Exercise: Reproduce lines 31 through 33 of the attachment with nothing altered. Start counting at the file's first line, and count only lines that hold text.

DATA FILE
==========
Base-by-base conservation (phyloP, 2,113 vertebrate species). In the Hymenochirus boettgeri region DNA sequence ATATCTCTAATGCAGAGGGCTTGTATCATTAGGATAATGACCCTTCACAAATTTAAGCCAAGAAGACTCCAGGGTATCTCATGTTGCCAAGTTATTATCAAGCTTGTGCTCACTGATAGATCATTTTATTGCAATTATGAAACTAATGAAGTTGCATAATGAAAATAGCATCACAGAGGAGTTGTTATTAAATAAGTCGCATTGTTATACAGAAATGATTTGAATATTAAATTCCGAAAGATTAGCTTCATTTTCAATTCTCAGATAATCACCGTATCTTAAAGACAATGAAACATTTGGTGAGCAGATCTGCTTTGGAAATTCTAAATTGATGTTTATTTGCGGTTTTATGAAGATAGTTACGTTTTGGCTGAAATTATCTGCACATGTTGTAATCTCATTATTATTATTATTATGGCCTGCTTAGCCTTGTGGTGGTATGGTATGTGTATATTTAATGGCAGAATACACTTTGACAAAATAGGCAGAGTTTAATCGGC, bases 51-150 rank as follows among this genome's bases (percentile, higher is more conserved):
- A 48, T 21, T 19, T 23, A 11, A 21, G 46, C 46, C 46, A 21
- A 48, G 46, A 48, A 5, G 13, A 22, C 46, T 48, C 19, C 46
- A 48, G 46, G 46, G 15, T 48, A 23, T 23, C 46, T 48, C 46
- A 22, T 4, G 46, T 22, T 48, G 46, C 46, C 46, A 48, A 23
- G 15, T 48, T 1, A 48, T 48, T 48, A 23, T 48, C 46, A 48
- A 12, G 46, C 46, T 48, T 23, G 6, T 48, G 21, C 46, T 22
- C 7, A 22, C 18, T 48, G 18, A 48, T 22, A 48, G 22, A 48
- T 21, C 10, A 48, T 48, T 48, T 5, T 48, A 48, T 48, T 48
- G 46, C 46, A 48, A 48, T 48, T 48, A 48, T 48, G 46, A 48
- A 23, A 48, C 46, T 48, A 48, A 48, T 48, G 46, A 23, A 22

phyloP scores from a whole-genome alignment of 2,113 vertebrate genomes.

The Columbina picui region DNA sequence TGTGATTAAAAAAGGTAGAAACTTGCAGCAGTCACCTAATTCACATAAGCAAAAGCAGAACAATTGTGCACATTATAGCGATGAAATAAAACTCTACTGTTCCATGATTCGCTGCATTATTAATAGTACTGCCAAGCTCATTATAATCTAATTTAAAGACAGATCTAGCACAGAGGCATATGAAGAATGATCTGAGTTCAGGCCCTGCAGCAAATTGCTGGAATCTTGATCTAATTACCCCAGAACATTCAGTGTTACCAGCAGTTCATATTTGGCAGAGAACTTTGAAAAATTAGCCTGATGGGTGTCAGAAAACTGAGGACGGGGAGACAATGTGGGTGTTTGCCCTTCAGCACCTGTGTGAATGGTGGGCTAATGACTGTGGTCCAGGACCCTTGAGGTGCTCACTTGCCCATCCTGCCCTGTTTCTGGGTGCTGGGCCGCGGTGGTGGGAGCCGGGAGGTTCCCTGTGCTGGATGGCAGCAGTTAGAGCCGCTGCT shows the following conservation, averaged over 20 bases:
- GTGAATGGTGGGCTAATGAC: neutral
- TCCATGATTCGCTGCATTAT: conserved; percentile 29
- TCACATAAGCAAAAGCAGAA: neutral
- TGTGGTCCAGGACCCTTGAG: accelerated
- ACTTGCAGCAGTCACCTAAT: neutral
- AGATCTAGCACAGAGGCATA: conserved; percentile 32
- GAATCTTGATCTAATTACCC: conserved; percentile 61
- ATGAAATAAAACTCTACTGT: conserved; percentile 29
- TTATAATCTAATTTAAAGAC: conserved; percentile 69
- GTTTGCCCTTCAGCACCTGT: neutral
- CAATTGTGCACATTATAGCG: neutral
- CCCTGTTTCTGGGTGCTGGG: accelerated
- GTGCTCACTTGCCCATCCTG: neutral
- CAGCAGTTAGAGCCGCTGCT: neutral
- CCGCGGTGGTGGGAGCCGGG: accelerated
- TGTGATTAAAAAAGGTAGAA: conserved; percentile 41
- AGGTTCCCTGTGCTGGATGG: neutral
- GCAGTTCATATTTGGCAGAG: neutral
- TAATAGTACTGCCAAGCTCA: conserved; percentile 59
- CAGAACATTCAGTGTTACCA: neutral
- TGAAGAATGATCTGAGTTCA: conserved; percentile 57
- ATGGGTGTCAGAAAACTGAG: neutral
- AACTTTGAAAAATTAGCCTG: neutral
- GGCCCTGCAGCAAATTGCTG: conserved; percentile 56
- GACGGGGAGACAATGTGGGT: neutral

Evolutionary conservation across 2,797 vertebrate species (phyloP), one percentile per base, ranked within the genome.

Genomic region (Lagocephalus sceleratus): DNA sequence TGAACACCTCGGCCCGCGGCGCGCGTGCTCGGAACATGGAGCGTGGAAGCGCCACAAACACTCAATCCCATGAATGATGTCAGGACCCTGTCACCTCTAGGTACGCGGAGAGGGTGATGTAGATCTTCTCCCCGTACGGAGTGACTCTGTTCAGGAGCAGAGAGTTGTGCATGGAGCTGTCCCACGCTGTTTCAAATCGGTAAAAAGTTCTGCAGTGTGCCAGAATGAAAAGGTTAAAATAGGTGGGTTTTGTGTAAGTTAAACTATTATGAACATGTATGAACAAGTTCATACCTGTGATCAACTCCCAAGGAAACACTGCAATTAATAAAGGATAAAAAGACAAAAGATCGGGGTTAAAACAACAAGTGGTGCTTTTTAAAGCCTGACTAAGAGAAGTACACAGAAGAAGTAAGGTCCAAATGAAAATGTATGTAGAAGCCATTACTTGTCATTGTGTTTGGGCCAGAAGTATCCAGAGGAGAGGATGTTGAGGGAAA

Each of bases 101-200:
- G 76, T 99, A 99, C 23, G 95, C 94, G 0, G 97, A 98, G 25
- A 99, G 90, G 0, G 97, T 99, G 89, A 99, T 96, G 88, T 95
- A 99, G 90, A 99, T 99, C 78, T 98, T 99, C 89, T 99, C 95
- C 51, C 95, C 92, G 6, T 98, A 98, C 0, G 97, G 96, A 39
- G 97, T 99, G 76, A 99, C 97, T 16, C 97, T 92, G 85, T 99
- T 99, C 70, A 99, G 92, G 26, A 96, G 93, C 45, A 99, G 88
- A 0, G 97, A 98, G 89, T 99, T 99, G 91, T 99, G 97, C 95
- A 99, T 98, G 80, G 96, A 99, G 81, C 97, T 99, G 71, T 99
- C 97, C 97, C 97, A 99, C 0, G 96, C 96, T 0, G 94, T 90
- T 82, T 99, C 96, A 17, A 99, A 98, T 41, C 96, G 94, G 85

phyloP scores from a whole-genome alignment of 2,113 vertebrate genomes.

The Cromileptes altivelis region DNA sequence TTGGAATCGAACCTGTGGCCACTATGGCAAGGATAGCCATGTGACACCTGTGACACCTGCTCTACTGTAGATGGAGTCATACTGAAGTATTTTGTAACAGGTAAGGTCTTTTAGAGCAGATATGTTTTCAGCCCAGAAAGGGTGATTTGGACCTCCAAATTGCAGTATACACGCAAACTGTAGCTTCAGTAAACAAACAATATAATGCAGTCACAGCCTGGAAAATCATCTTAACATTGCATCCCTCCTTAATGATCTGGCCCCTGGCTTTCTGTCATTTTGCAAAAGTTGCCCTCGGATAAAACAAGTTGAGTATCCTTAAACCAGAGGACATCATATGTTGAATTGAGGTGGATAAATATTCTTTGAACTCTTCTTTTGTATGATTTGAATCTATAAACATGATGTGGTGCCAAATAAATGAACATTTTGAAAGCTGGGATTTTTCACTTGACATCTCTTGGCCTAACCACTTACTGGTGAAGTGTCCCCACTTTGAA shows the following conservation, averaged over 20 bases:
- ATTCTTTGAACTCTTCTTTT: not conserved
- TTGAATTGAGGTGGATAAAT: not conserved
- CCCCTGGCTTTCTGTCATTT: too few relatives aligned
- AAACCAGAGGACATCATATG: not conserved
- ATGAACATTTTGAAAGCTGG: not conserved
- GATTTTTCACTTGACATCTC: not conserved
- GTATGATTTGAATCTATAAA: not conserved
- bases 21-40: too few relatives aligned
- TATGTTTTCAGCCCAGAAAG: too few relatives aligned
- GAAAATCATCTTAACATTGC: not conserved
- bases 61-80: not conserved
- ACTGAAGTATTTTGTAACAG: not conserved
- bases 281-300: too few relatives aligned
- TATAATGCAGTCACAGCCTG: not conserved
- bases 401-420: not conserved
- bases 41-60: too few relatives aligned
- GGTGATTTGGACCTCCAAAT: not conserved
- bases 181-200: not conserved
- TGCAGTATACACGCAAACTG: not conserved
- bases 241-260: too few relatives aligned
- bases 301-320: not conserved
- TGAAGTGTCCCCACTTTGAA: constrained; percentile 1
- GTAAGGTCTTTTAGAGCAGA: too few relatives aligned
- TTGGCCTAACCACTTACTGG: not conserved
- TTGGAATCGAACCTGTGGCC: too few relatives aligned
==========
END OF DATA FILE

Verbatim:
- GCAGTTCATATTTGGCAGAG: neutral
- TAATAGTACTGCCAAGCTCA: conserved; percentile 59
- CAGAACATTCAGTGTTACCA: neutral